It was oil:
Gordon Brown’s government made the decision after discussions between Libya and BP over a multi-million-pound oil exploration deal had hit difficulties. These were resolved soon afterwards.
The letters were sent two years ago by Jack Straw, the justice secretary, to Kenny MacAskill, his counterpart in Scotland, who has been widely criticised for taking the formal decision to permit Megrahi’s release.
The correspondence makes it plain that the key decision to include Megrahi in a deal with Libya to allow prisoners to return home was, in fact, taken in London for British national interests.
The exploration deal for oil and gas, potentially worth up to £15 billion, was announced in May 2007. Six months later the agreement was still waiting to be ratified.
On December 19, 2007, Straw wrote to MacAskill announcing that the UK government was abandoning its attempt to exclude Megrahi from the prisoner transfer agreement, citing the national interest.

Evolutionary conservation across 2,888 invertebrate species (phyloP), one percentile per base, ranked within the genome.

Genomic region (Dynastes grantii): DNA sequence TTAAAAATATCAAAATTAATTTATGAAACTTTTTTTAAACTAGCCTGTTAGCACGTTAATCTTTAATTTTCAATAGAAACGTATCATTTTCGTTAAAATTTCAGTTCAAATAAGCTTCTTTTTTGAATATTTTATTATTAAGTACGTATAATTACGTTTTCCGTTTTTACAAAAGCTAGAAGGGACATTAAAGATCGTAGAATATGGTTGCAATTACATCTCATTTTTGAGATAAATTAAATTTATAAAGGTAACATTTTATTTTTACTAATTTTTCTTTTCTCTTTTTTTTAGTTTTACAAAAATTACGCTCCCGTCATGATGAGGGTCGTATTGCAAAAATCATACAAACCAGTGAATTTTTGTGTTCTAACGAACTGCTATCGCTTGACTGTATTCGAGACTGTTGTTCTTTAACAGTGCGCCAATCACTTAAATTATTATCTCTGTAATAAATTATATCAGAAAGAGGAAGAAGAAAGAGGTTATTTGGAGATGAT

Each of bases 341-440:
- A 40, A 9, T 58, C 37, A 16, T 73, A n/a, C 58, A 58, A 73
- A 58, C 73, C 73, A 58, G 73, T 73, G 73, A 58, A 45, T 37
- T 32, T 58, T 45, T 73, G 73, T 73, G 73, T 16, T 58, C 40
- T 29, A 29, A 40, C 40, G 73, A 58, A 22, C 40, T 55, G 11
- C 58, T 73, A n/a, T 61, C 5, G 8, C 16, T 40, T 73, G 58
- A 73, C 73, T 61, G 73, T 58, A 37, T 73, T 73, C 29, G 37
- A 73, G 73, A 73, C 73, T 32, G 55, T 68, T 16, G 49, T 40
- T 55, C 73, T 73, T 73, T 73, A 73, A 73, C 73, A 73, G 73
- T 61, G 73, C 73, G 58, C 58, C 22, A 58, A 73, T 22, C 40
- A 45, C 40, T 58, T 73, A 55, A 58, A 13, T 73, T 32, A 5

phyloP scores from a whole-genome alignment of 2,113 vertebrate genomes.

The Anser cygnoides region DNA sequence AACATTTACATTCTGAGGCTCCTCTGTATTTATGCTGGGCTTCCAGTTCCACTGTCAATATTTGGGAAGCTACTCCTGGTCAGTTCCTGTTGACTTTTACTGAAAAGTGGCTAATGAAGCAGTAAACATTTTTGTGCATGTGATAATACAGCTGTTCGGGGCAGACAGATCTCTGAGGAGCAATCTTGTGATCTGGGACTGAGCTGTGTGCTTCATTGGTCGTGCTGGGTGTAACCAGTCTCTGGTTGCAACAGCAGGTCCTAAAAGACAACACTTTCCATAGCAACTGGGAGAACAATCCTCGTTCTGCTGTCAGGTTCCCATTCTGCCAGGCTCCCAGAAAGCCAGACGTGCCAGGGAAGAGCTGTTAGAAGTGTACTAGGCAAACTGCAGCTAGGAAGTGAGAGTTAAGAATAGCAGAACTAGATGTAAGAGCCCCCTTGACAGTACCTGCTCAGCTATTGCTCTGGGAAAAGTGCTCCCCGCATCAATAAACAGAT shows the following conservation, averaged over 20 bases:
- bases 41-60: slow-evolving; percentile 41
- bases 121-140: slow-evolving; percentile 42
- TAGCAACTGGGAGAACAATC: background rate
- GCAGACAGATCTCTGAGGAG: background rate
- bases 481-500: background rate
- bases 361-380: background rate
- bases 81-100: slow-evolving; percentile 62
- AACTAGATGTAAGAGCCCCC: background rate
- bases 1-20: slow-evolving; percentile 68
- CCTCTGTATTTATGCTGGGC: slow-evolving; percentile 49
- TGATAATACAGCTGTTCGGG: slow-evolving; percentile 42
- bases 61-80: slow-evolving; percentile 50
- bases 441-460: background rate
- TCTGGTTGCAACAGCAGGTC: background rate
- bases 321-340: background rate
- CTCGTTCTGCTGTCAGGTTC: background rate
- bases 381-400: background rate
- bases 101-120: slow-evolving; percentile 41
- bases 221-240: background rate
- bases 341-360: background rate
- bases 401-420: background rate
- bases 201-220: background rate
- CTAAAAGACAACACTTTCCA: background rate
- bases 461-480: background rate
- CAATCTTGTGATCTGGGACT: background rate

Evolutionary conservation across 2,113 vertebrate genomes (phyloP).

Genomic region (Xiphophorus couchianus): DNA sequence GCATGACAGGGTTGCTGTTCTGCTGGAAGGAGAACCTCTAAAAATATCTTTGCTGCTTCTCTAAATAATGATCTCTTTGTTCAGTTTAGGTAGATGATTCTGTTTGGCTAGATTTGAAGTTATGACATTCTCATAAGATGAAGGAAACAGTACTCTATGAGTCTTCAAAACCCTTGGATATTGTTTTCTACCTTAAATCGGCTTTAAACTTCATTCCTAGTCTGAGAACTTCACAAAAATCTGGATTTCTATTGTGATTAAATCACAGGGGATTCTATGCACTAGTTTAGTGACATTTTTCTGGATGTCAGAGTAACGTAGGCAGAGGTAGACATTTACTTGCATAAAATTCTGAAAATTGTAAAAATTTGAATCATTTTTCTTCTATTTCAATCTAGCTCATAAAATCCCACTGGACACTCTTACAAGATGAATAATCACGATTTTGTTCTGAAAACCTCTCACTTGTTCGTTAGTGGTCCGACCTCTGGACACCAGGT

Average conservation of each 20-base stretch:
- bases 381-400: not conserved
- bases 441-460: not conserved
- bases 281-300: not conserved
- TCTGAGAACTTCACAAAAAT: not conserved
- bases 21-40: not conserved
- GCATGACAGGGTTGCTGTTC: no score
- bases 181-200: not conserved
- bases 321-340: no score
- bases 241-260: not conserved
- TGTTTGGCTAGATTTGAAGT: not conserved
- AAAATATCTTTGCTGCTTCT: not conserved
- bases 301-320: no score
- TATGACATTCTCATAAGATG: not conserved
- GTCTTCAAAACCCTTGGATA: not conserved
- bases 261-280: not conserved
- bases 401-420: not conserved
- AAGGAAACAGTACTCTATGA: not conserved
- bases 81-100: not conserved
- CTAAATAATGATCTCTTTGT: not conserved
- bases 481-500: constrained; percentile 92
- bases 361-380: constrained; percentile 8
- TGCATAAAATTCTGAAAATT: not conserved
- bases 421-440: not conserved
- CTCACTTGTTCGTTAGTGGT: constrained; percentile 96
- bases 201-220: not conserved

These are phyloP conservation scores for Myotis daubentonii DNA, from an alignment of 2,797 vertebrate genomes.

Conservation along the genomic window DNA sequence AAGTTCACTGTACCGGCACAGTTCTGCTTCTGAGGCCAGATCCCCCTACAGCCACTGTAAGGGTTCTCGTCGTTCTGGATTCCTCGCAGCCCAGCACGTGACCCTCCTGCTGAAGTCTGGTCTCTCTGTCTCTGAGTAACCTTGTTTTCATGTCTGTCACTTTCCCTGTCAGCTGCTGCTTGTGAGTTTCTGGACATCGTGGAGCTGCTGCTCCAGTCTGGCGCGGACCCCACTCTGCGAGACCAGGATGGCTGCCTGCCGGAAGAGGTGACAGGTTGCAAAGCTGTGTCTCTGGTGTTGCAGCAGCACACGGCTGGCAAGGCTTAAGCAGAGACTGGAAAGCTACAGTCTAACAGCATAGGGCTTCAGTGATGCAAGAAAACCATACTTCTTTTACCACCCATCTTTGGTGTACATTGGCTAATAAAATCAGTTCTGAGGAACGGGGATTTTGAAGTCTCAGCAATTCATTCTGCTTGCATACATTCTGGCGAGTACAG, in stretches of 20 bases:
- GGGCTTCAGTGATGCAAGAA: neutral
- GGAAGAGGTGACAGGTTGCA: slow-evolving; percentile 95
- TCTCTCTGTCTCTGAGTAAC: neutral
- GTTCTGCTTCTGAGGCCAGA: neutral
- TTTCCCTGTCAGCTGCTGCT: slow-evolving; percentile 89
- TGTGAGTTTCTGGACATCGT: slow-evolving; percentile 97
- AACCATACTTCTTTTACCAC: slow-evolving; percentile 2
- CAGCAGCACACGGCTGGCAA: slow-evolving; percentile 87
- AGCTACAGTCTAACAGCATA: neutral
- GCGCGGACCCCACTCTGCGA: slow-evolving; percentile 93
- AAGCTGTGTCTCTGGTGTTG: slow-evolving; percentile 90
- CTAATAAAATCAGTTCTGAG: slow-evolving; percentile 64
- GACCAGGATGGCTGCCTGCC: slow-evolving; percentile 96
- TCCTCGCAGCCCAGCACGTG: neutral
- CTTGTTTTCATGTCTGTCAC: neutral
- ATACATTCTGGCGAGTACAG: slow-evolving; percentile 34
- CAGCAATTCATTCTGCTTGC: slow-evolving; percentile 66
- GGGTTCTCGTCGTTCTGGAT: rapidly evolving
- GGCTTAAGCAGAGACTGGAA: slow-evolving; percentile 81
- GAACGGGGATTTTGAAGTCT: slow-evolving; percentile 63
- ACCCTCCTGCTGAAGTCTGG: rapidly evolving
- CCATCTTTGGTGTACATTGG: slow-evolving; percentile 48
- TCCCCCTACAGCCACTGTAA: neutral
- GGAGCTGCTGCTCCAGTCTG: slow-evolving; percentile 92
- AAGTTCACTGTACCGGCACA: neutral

Within six weeks of the government climbdown, Libya had ratified the BP deal. The prisoner transfer agreement was finalised in May this year, leading to Libya formally applying for Megrahi to be transferred to its custody.
For those who haven’t been following this story:
On Aug. 20, 2009, the Scottish government released him on compassionate grounds, saying that medical evidence showed he would die within months of prostate cancer. Mr. Megrahi, who served 8 years of a 27-year minimum sentence, was flown to Tripoli, Libya, and welcomed home as a hero, setting off angry protests in Britain and the United States.
I’m wondering just what, if anything, the West won’t do for oil.
We invade countries that were not a threat to us, killing tens of thousands of civillians.
We lie to our own people.
We poison our air and land and threaten the future of the entire globe.
We torture and indefinitely imprison people who, if they didn’t hate us before, surely do now.
And we release a convicted terrorist, who killed 270 people, to a hero's homecomning.
It seems to me that oil is a pernicious thing, bringing us so much wealth and such a high standard of living over the past 50 years. But at what cost?
I ask you this: What good will it be for a man to gain the whole world, if he loses his soul? What price have we placed on our souls?
Is this it? Easy living, big cars, cheap food, big houses, nice clothes? Are we bought so cheap, then?
Surely the devil is laughing.